Major Game Developers Defend “Entertaining” Gameplay Against Addiction Lawsuits

A string of lawsuits alleging that popular games like Minecraft, Grand Theft Auto 5, and Fortnite are intentionally designed to be addictive has prompted a firm response from major game developers. Microsoft, Rockstar, Epic, and others are facing complaints that claim their games utilize “addictive psychological features” to hook players, particularly minors.

Defending Creative Expression

In a recent motion to dismiss one of the lawsuits filed by an Arkansas woman and her son, the targeted developers argued that the suit is “an attack on the First Amendment rights of videogame creators.” They assert that games are an expressive medium, as established by a 2011 Supreme Court decision, and that finding their expression “too entertaining” is an invalid reason to limit constitutionally protected speech.

The developers’ lawyers contend that the plaintiffs fail to clearly establish what specific features of each game caused harm and how. They argue that the complaint uses “ominous” terms like “feedback loop” and “monetization scheme” to target regular, creative features that make games more attractive and challenging.

Defending Creative Choices

The complaints take issue with various aspects of popular games, including “predatory monetization” and deceptive UI tactics known as “dark patterns.” However, many of the criticisms target what the developers argue are standard or positive gaming features.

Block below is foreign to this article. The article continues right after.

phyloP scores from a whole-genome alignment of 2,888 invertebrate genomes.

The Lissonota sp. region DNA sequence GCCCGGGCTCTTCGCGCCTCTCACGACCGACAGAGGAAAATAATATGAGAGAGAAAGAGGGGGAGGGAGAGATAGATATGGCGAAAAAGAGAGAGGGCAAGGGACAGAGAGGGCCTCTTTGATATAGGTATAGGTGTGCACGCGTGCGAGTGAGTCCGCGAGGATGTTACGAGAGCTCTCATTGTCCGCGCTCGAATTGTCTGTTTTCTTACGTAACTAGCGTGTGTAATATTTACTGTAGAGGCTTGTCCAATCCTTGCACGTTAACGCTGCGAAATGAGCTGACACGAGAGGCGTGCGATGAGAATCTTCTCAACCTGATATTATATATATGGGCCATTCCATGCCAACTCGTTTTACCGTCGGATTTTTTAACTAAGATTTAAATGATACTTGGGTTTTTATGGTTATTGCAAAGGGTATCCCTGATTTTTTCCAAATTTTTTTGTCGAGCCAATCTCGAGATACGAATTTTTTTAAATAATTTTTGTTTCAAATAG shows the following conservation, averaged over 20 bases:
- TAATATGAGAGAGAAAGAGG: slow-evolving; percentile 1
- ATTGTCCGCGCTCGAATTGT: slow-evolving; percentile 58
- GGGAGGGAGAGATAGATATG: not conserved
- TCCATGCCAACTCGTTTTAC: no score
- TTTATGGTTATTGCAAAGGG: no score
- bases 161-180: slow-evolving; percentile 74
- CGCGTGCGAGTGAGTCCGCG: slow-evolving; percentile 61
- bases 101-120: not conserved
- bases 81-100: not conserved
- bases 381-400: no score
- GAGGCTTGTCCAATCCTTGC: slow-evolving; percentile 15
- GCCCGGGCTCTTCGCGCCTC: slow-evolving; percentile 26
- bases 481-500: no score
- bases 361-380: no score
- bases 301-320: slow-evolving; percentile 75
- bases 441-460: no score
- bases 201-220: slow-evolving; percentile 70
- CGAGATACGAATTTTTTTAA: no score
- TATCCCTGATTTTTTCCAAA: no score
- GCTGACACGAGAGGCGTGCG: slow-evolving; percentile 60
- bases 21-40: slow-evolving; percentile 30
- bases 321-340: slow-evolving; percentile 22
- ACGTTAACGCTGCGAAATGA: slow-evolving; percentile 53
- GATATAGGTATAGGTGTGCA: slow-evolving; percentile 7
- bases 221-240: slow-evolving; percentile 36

Call of Duty, for instance, is criticized for rewarding players with unlockable guns and attachments, which the suit calls “a form of operant conditioning,” as well as for featuring “fast-paced play, satisfying graphics, sounds, and other dopamine lifts.” Similarly, the suit warns that players with ADHD “can become easily hyper focused and addicted to building worlds” in Minecraft, and claims that Grand Theft Auto 5 “includes endless arrays of activities and challenges to continually engage users and ensure they are never bored.”

The game developers contend that these features are integral to the creative vision and enjoyment of their games, arguing, “That Plaintiffs find the expression in games ‘too persuasive’ and ‘catchy’—ie, too entertaining—’does not permit [them] to quiet the speech or to burden its messengers.'”

A Ongoing Debate

While the World Health Organization recognizes videogame addiction as a disorder, the debate surrounding the addictive nature of games and their potential impact on mental health, particularly for minors, continues. The game developers have motioned for the Arkansas lawsuit, as well as five others filed by the same Atlanta law firm, to be dismissed or sent to arbitration.

As the legal battle unfolds, the gaming industry finds itself at a crossroads, navigating the delicate balance between creative expression and responsible game design. The outcome of these lawsuits may have far-reaching implications for the future of gaming, shaping the way developers approach engaging gameplay mechanics and potentially setting precedents for regulating the industry.